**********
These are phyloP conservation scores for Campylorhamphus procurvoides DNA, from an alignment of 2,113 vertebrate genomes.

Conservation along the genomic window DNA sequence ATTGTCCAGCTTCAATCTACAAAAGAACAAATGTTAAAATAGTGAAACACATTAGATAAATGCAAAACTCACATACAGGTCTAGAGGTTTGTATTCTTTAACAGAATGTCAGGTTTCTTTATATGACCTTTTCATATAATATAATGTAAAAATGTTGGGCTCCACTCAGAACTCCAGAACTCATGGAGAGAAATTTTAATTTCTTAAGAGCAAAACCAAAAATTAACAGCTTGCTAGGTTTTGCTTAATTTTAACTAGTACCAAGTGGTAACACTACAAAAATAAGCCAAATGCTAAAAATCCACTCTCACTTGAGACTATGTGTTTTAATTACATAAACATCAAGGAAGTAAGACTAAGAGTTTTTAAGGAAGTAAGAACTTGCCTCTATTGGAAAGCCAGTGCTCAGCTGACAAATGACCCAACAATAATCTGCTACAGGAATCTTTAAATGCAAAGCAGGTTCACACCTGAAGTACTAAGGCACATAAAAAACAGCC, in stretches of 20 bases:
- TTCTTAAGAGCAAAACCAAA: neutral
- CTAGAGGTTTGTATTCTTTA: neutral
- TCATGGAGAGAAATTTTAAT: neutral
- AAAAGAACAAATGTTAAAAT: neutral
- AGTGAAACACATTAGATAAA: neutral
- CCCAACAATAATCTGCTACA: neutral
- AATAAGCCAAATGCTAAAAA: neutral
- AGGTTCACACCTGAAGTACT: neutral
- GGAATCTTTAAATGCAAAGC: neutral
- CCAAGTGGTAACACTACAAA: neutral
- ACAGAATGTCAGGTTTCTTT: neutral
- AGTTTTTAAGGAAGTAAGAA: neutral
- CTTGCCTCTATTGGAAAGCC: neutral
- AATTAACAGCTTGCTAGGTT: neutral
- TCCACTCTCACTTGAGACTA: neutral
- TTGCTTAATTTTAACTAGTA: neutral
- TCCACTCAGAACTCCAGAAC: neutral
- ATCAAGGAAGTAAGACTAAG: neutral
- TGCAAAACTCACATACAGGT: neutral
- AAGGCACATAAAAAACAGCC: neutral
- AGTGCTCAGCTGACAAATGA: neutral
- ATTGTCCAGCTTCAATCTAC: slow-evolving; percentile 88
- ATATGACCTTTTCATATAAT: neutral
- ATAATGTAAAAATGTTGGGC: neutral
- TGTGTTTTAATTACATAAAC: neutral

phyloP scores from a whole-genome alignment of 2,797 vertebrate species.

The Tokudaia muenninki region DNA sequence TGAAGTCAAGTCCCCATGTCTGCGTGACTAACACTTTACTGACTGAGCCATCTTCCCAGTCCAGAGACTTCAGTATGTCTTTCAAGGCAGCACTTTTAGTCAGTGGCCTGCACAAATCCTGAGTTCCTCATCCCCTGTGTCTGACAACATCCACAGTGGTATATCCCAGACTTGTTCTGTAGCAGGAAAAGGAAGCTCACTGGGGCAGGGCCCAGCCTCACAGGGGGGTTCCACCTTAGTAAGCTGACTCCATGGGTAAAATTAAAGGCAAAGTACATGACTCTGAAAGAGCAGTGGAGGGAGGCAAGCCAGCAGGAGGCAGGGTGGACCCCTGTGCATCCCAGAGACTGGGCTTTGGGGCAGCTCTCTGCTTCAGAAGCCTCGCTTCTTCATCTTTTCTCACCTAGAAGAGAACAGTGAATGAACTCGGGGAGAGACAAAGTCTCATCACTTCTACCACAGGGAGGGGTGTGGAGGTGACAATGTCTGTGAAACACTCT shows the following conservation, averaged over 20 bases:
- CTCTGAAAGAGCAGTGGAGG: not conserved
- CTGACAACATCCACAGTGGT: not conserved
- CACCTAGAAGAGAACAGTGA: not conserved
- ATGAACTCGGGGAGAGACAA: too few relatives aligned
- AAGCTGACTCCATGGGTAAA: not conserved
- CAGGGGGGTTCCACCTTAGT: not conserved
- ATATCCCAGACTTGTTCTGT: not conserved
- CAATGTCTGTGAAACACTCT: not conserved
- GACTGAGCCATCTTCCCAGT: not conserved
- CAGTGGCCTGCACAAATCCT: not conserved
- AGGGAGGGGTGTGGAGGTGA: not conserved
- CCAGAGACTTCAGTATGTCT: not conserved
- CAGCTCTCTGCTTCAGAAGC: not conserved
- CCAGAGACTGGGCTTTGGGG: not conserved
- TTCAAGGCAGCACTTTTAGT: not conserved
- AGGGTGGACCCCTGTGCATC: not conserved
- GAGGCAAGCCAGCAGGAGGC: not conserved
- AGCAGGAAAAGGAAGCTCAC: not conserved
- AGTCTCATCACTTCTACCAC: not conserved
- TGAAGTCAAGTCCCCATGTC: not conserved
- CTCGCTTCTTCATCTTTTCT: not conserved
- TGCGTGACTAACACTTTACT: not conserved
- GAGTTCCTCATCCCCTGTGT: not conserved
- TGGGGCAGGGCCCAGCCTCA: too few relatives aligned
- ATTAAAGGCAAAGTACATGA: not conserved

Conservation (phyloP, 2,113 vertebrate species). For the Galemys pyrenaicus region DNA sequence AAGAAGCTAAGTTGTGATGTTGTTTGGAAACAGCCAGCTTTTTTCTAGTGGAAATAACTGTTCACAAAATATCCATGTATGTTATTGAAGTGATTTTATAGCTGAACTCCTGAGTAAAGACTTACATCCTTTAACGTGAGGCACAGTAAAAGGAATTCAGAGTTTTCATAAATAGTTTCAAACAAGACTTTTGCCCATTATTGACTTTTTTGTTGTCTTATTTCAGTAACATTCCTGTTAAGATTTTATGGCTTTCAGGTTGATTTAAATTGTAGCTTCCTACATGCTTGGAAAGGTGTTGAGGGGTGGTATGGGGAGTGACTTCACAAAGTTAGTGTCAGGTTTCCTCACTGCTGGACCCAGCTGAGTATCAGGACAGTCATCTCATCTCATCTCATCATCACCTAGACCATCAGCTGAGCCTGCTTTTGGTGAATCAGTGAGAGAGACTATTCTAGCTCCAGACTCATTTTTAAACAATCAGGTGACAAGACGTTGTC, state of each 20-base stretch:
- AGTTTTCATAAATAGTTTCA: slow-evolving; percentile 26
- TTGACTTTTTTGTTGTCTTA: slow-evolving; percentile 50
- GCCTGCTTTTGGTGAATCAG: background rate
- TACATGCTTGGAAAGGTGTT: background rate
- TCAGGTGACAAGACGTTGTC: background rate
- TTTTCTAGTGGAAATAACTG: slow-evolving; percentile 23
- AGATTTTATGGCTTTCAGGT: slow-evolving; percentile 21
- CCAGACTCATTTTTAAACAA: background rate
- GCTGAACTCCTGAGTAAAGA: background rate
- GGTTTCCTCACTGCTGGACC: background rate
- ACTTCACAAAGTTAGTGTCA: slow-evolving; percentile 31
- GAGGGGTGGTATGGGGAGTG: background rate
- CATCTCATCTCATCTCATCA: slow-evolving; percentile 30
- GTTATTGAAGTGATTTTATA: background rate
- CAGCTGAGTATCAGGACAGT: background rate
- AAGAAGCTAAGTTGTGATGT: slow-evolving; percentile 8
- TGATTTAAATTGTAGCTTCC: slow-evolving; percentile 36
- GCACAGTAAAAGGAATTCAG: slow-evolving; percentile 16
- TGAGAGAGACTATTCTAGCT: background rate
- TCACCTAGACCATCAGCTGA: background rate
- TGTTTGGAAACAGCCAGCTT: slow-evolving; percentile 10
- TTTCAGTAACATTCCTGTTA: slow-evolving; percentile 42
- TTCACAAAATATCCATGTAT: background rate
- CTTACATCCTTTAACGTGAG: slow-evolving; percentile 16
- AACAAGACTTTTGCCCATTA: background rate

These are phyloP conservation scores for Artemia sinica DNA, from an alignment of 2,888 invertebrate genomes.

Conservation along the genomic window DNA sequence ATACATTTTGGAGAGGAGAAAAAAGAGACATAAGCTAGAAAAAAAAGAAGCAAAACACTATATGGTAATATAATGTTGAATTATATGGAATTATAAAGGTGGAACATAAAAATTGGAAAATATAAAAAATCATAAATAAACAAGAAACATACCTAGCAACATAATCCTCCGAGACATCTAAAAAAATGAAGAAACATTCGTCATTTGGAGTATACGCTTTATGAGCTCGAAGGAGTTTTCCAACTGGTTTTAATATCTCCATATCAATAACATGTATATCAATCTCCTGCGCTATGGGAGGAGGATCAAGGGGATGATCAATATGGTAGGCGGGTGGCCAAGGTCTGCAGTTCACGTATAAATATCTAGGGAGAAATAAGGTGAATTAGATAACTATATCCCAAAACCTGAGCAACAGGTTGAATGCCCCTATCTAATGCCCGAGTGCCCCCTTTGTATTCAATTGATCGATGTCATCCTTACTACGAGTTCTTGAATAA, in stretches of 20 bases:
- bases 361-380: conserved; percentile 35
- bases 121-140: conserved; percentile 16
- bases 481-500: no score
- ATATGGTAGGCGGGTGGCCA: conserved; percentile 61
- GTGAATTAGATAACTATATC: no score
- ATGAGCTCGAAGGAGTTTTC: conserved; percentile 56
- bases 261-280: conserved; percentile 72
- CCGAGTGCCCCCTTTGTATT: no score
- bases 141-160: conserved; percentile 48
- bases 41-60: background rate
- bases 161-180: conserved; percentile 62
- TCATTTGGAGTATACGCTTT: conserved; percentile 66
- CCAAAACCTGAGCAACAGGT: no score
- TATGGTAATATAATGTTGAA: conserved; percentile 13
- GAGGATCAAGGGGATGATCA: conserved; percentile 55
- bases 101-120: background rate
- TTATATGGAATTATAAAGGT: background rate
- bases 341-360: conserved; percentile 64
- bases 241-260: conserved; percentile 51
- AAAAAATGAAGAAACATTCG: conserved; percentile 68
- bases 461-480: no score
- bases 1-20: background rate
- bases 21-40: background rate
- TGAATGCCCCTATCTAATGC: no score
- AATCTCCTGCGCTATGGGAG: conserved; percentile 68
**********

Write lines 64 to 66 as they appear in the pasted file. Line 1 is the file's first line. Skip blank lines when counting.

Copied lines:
- GCTGAACTCCTGAGTAAAGA: background rate
- GGTTTCCTCACTGCTGGACC: background rate
- ACTTCACAAAGTTAGTGTCA: slow-evolving; percentile 31